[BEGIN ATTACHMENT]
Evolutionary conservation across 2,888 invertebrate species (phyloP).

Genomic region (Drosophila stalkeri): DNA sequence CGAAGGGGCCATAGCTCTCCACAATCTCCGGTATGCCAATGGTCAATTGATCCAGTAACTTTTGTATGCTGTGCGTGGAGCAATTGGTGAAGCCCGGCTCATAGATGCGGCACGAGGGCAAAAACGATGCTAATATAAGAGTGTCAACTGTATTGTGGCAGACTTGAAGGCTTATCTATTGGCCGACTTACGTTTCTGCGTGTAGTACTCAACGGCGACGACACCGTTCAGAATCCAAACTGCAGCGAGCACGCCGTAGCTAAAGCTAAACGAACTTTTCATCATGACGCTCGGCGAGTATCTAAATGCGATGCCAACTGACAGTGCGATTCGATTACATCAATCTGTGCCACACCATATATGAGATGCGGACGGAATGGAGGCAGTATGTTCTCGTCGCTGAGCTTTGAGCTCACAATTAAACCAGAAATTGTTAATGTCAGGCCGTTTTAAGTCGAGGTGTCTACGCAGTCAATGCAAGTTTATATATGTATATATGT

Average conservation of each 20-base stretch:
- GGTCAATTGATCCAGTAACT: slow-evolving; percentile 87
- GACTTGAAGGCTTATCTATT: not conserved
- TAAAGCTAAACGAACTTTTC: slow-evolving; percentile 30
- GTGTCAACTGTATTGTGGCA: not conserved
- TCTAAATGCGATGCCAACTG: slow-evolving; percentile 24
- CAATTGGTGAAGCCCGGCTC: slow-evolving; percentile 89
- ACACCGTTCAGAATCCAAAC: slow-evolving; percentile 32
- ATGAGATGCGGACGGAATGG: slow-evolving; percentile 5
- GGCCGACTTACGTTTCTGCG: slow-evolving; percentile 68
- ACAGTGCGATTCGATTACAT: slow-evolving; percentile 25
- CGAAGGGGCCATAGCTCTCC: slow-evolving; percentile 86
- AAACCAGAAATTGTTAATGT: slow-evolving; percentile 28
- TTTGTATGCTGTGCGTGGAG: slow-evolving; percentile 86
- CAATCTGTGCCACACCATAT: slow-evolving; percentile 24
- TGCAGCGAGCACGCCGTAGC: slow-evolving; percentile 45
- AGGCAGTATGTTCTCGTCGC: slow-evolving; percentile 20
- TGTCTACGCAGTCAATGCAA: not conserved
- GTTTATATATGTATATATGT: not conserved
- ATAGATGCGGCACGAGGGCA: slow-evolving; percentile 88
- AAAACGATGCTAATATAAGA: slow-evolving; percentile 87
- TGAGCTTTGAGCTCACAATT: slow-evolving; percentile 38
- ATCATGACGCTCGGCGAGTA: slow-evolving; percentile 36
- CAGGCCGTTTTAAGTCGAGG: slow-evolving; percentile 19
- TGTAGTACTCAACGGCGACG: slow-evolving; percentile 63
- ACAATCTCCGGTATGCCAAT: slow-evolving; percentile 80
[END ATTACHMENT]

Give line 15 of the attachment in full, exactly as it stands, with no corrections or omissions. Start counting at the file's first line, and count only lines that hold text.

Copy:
- AAACCAGAAATTGTTAATGT: slow-evolving; percentile 28